Friday, November 26, 2010

Bourdieu, from On Television
But journalistic forces and manipulation can also act more subtly. Like the Trojan Horse, they introduce heteronomous agents into autonomous worlds. Supported by external forces, these agents are accorded an authority they cannot get from their peers. These writers for nonwriters or philosophers for nonphilosophers and the like, have television value, a journalistic weight that is not commensurate with their particular weight in their particular world.

…What I find it difficult to justify is the fact that the extension of the audience [made possible by television] is used to legitimate the lowering of the standards of entry into the field. People may object to this as elitism, a simple defense of the citadel of big science and high culture, or even an attempts to close out ordinary people (by trying to close off television to those who with their honoraria and their and showy lifestyles, claim to be representative of ordinary men and women, on the pretext that they can be understood by these people and will get high audience ratings). In fact, I am defending the conditions necessary for the production and diffusion of the highest human creations. To escape the twin traps of elitism and demagoguery we must work to maintain or even to raise the requirements for the right of entry –the entry fee- into the fields of production.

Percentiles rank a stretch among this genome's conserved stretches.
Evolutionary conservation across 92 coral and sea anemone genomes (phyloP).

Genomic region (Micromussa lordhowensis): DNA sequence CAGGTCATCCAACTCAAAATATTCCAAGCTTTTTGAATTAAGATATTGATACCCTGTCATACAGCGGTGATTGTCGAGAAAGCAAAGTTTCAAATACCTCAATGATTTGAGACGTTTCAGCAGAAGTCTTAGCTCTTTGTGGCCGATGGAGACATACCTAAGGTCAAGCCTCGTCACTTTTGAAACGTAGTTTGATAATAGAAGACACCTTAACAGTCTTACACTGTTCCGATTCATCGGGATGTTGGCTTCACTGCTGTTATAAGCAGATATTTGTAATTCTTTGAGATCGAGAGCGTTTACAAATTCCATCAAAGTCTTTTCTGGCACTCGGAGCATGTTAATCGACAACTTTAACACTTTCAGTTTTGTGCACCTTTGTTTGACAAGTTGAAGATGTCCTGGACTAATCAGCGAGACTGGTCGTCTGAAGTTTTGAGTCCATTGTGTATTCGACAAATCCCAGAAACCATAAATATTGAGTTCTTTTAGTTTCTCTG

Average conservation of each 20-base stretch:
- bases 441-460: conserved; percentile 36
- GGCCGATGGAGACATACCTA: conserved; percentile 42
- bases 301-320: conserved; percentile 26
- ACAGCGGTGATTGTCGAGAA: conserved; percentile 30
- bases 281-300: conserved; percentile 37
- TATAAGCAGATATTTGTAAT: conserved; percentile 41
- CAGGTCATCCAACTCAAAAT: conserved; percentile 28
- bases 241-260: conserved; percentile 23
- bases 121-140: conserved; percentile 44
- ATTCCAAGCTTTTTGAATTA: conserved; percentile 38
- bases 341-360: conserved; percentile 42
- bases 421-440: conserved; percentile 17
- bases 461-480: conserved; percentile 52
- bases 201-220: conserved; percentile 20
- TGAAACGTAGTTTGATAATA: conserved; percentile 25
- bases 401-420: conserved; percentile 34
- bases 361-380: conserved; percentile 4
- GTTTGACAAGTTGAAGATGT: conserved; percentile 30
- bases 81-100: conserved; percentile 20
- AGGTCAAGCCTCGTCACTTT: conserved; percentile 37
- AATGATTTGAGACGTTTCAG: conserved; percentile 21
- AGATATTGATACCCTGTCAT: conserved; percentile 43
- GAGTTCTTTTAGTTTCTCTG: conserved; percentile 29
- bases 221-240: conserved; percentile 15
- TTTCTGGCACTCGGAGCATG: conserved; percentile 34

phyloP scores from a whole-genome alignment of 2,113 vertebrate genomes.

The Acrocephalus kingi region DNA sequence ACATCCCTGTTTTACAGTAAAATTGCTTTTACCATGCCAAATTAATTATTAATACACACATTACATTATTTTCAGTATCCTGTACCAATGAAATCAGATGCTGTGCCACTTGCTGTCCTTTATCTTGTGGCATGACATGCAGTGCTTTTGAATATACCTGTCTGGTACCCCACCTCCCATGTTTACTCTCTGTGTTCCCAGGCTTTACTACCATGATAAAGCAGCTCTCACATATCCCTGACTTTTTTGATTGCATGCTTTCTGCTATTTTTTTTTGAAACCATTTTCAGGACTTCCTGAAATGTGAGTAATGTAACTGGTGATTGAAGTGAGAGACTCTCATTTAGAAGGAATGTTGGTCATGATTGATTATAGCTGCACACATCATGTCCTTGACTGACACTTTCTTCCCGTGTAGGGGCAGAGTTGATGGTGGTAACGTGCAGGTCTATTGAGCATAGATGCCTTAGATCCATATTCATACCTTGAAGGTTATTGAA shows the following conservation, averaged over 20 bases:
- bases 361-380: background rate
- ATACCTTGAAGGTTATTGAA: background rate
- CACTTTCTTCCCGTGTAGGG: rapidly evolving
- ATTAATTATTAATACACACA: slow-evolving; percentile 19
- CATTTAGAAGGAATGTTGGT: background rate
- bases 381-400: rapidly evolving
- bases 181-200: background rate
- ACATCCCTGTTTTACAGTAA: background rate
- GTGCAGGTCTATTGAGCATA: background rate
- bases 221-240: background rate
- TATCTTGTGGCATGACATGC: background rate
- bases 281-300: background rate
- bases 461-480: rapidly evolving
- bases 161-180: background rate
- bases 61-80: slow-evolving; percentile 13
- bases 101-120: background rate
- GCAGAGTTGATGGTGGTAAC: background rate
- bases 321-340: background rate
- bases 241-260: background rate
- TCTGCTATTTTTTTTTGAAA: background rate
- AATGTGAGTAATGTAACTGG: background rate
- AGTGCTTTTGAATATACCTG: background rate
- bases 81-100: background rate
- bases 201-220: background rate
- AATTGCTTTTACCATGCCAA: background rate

You can see why American academic liberals like him. He’s certainly not a radical democrat. He makes claims for aestheticism and high art that Anglo-American social scientists would never make [he’s French!] but he renders culture, or Culture, non-threatening. He's Modernist, a concerned technocrat. And that he claims to understand culture makes him more of a vulgarian, not less.

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